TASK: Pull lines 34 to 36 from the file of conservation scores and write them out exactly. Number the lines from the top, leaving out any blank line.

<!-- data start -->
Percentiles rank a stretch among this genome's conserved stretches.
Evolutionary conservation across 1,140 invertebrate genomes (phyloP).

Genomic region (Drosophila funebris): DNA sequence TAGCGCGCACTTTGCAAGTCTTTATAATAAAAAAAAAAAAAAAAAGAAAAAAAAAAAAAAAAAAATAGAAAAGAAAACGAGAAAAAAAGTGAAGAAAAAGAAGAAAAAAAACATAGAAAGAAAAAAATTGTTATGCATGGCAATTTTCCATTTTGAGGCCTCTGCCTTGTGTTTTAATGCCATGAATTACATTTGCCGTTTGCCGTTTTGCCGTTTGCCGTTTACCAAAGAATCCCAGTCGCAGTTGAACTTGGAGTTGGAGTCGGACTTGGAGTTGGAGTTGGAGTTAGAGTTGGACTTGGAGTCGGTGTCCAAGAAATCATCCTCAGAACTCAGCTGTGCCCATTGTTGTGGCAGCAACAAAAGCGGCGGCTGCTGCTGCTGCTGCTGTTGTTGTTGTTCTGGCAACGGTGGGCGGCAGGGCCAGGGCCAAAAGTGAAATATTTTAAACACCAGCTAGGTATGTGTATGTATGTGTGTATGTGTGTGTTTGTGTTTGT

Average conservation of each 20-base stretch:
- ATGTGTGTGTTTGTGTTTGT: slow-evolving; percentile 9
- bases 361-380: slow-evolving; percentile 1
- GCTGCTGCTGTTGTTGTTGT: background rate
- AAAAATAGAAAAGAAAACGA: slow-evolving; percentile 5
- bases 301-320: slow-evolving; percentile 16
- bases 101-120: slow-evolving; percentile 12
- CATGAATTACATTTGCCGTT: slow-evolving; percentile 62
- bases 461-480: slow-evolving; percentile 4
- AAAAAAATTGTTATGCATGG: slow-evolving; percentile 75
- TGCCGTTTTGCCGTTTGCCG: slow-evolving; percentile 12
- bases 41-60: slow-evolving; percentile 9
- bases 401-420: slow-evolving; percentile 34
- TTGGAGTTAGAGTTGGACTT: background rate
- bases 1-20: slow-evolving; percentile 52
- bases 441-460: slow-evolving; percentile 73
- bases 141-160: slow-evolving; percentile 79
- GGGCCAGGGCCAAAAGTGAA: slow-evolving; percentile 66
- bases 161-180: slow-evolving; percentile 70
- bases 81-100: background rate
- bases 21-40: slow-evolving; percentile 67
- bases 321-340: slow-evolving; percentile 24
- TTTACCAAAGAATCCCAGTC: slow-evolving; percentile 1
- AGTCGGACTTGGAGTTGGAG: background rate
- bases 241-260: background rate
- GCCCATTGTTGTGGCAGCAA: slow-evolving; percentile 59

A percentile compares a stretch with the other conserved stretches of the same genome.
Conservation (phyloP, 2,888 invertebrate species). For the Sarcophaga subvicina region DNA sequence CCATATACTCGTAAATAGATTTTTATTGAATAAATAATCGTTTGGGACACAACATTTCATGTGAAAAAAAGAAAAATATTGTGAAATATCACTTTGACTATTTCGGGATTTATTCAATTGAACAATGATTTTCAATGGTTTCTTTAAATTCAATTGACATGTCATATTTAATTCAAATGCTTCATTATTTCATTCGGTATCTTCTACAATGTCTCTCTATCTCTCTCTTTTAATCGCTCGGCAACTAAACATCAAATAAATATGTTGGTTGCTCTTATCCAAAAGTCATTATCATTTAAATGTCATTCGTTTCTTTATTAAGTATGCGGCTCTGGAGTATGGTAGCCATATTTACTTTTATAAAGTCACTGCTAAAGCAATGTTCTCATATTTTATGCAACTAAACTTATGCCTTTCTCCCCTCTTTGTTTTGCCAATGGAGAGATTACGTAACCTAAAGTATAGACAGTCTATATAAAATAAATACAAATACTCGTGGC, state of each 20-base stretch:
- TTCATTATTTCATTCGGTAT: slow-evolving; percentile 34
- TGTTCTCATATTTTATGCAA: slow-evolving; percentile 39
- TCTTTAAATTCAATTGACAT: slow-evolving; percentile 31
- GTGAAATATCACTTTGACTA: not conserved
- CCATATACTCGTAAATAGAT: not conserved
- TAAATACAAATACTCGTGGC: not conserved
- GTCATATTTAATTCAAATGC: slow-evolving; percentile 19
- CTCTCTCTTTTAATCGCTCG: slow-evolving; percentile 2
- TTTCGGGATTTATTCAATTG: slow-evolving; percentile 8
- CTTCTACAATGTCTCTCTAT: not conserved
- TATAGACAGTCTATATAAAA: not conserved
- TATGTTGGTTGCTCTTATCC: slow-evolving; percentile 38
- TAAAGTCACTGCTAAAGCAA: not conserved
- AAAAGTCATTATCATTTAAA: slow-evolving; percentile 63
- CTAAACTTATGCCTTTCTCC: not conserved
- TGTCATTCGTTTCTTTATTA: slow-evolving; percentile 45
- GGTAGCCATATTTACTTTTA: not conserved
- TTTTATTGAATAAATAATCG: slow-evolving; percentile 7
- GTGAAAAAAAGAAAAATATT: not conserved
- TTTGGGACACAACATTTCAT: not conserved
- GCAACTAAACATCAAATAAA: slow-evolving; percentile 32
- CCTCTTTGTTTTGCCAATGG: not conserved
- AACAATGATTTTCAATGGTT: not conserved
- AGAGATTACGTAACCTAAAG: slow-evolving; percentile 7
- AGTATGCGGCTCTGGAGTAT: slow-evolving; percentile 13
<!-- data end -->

- TCTTTAAATTCAATTGACAT: slow-evolving; percentile 31
- GTGAAATATCACTTTGACTA: not conserved
- CCATATACTCGTAAATAGAT: not conserved